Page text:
The North Carolina legislature passed an identification requirement for voters after a constitutional amendment passed on the ballots. How will that change Election Day?
Not as much as some might think. Jessica Terrell from the State Board of Elections said during a voter information seminar Thursday that voters don’t have to present an ID in 2019.
The new law will come into effect for the first time during the 2020 primaries.
Acceptable forms of identification
Voters can present the following photo ID:
» Driver’s license
» Non-operator’s ID
» Passport or passport card
» Military or veteran ID
» Federally recognized tribal card or approved state-recognized tribal card
» Approved state or community college student ID’s
» Employee ID for a state or local government agency, public or charter school, or public university
» Voter ID
Almost all of the ID options cannot be expired for more than a year.
Exceptions are military and tribal IDs - those don’t have expiration dates. Student and employee IDs do not have to have an expiration date until the 2021 election. Voters older than 65 can present a driver’s license that expired after they turned 65. State-recognized tribes, schools and employee identification cards approved by the state can also be used. A list of approved organizations can be found on the North Carolina Board of Elections’ website.
The deadline to seek state approval for IDs is Nov. 1, 2019.
“What if there’s a person who doesn’t have one of those cards, and those were a lot of options. I personally have three options, but there are people who don’t have any, so what do they do?” Terrell said. “We have a new voter ID that is available state-wide. All counties have been able to issue this ID as of May 1.”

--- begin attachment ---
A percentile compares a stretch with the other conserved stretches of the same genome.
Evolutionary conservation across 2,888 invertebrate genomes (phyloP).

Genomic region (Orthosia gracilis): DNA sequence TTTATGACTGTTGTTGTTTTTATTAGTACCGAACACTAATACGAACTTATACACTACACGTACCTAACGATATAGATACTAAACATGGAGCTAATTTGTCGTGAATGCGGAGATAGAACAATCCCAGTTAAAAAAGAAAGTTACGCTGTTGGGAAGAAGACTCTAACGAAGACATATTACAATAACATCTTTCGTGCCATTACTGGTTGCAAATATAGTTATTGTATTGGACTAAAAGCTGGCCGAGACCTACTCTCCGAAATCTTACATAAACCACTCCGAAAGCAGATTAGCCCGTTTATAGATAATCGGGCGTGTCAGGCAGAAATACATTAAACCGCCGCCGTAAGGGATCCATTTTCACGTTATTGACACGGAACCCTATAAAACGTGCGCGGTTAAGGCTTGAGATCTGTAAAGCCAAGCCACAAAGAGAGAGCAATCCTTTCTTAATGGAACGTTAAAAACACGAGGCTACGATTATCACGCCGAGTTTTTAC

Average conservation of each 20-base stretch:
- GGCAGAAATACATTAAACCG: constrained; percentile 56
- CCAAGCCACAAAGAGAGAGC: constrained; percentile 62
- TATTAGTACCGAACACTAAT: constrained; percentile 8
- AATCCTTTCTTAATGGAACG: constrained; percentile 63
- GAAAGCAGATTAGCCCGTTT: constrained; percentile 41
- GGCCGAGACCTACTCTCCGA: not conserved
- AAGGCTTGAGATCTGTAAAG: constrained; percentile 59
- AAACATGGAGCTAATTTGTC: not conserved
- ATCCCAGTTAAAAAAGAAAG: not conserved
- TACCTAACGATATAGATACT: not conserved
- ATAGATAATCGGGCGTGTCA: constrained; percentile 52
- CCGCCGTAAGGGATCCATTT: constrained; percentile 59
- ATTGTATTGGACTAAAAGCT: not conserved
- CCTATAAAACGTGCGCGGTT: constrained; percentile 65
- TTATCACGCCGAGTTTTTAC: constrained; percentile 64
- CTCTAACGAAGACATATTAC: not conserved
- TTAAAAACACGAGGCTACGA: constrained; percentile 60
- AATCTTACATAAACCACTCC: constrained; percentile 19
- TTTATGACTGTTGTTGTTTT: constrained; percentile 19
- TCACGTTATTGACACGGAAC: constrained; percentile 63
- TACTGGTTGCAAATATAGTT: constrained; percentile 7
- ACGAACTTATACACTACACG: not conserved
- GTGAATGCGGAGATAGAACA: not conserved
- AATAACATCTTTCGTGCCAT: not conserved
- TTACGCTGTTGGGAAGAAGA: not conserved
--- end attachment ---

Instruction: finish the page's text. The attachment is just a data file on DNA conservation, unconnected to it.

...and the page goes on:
Voters can also receive a free photo ID from the county board of elections. To get an ID, an individual must be registered to vote or willing to register before they get their card and fill out a form with their name, date of birth, and the last four digits of their social security number. A headshot will be taken at the board of elections. If the voter was already registered, they will receive their ID immediately. If not, they will receive it via mail in a few days. Cards can be replaced or updated for free at any time.
Voter IDs are valid for 10 years, starting the day a voter requested it. It should be noted that an expired ID is not related to a voter’s status; they would not be considered inactive or taken off the polling book.
The Iredell County Board of Elections can issue a voter ID during their office hours of 8 a.m. to 5 p.m. IDs cannot be issued between the last day of early voting and Election Day.
Voters submitting an absentee ballot will have to attach a copy of valid identification or an affidavit explaining why they can’t.
Such reasons include not having access to a copier.
Change in appearance
If an individual working the polls does not think a voter resembles their picture enough, a group of three will review the individual’s ID. All three have to unanimously agree that the voter doesn’t resemble their photo ID for that voter to use a provisional ballot. During that review, a voter can offer any explanations for a change in appearance like illness or weight loss.
The photo ID requirement is only to confirm a person is who they say they are. If an ID has an address, it does not have to match the one in the poll books.
“Keep in mind that some of those acceptable IDs don’t even have an address, so that’s how you know you should not be comparing the address,” Terrell said.
However, if a voter is taking advantage of same-day registration and early voting, proof of residence is required. One acceptable form of proof of residence is a driver’s license with a current address.
Without an ID
If a voter comes to the polls without an ID, they can still vote. They will fill out a provisional ballot. The ballot will be counted if the voter can provide an ID within the next 10 business days or offer a reasonable explanation for why they don’t have an ID.
Such reasons include:
» Lack of transportation
» Lack of a birth certificate
» Lost or stolen ID
» Waiting to receive an ID
» Religious objection to being photographed
» Natural disaster if the disaster has been officially recognized for the voter’s area
“No one will ever be turned away from the polls or told they can’t vote because they don’t have an acceptable form of ID,” Terrell said. “The provisional ballot system is how any voter who presents to vote, but there’s a question about whether or not they should or shouldn’t be doing it this way, can at least cast their ballot.”